Jones v. State, 95-389

Decision Date13 March 1996
Docket NumberNo. 95-389,95-389
Citation669 So.2d 1094
Parties21 Fla. L. Weekly D618 Patsy JONES, Appellant, v. The STATE of Florida, Appellee.
CourtFlorida District Court of Appeals

An Appeal from the Circuit Court for Dade County; Richard V. Margolius, Judge. No. 93-30742.

Bennett H. Brummer, Public Defender and Bruce A. Rosenthal, Assistant Public Defender, for appellant.

Robert A. Butterworth, Attorney General and Consuelo Maingot, Assistant Attorney General, for appellee.


SCHWARTZ, Chief Judge.

The appellant Jones and two co-perpetrators followed an Illinois businessman named Thomas Walsh, who had just arrived at Miami International Airport for a meeting in Broward County the next day, from a rental car agency at the airport onto an expressway where they stopped his car at gunpoint, shot at him and robbed him of money and jewelry. She was convicted of attempted third degree felony murder, as a lesser offense of attempted first degree murder, and of armed burglary, armed robbery, carjacking with a firearm, and dealing in stolen property. On this appeal, she challenges only the first conviction and an upward departure sentence which was based on the victim's heightened vulnerability. 1 We find merit in both positions.


The attempted third degree felony murder conviction must be reversed under State v. Gray, 654 So.2d 552 (Fla.1995). Moreover, as in Wilson v. State, 660 So.2d 1067 (Fla. 3d DCA 1995), review granted, 668 So.2d 604 (Fla.1996), and several similar cases, 2 we reject the state's claim that this conviction may properly be reduced to a lesser included offense. We again certify to the Supreme Court the question of great public importance stated in Wilson, 660 So.2d at 1069.


The trial court departed upward from the sentencing guidelines on the following basis:

2. The Court's sentence departs from the guidelines because the evidence clearly establishes that the defendants chose the victim in this case because they correctly surmised that he was a tourist. The defendant's confession establishes that when she and the codefendants decided to commit a robbery they drove a considerable distance to the area of Miami International Airport. Specifically, they drove to the expressway on the south side of the airport, which was closest to the rental companies where an out-of-town tourist would most likely go to rent an automobile. They forcibly stopped the victim's rental car on the expressway and committed the crimes for which the defendant was convicted.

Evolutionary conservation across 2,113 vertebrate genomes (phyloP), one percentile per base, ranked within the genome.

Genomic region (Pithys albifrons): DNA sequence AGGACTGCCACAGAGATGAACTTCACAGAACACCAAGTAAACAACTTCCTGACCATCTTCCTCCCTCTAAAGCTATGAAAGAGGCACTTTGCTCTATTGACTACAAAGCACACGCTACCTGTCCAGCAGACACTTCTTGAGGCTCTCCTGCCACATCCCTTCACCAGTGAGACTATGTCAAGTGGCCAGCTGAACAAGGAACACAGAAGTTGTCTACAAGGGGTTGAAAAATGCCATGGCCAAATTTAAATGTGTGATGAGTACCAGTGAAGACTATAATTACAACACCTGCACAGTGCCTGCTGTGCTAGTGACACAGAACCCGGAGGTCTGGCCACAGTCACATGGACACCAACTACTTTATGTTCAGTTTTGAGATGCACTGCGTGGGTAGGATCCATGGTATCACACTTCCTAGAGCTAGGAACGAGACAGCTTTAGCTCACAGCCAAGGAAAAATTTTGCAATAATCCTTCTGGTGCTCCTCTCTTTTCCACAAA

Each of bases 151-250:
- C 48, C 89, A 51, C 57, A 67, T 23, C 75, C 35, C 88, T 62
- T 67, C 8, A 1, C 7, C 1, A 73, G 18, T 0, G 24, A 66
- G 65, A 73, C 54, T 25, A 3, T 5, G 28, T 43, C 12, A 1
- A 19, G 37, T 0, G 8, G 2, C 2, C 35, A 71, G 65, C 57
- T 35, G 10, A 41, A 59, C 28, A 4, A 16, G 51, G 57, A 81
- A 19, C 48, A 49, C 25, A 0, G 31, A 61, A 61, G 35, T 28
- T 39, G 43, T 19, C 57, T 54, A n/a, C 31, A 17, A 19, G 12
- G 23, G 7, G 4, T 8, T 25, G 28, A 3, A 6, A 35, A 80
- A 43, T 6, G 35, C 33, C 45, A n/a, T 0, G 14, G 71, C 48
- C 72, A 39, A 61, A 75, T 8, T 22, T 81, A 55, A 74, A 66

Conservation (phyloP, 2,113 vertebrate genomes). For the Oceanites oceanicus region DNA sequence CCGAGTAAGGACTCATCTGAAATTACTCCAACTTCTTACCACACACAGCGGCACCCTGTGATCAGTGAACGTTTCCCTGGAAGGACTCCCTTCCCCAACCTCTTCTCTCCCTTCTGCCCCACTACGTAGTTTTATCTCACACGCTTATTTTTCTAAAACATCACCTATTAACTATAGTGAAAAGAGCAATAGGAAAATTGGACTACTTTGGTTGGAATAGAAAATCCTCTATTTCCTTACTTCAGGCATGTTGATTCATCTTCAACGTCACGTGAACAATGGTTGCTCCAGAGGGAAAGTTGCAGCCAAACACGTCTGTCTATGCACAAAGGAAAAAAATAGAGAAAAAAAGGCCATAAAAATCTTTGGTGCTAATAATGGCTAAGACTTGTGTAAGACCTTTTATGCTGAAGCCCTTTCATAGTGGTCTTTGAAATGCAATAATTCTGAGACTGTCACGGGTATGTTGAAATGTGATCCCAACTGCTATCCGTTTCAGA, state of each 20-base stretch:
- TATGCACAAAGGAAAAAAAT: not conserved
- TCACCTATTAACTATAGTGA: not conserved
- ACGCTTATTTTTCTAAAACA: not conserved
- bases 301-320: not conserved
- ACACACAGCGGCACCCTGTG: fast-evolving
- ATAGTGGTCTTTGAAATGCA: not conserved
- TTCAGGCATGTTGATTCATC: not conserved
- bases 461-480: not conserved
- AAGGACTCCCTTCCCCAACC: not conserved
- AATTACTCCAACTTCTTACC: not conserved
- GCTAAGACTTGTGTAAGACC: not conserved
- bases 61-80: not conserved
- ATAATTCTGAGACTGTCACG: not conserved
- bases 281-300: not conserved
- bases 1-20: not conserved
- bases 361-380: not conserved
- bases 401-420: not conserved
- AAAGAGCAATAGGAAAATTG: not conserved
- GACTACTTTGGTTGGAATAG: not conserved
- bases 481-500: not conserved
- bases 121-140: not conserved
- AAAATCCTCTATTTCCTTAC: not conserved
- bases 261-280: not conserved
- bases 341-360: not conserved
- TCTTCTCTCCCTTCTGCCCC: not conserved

3. The victim's status as a tourist made him particularly vulnerable to defendant's crimes since his lack of familiarity with the area made his escape highly unlikely. Moreover, because he was a tourist it was a great hardship for him to return to Miami to appear for deposition and trial. The defendant and her codefendant specifically selected the victim in this case because they hoped that his vulnerability as a tourist would make the crime easier to commit and less likely to be successfully prosecuted.

4. The particular vulnerability of a victim can be a valid reason for departing from the sentencing guidelines. Carter v. State, 550 So.2d 1130 (Fla. 3d DCA 1989); Orange v. State, 535 So.2d 691 (Fla. 3d DCA 1988); Berry v. State, 511 So.2d 1075 (Fla. 1st DCA 1987). Particularly, when as in this case, the victim's vulnerability is the actual reason why he was selected as a victim, a departure from the guidelines is warranted.

Whatever our own view may be, the guidelines departure imposed because of Walsh's "particular vulnerability" in these circumstances does not pass muster under controlling decisions of the supreme court. E.g., Wemett v. State, 567 So.2d 882 (Fla.1990); Mathis v. State, 515 So.2d 214 (Fla.1987); Lerma v. State, 497 So.2d 736 (Fla.1986). This is essentially because Walsh's situation as an out-of-towner driving a rental car at night on a Miami expressway was simply not significantly more (indeed, was probably less) dangerous than that of any other victim of an armed robbery, or, even more obviously, any other victim of a carjacking. As the Supreme Court said in Wemett: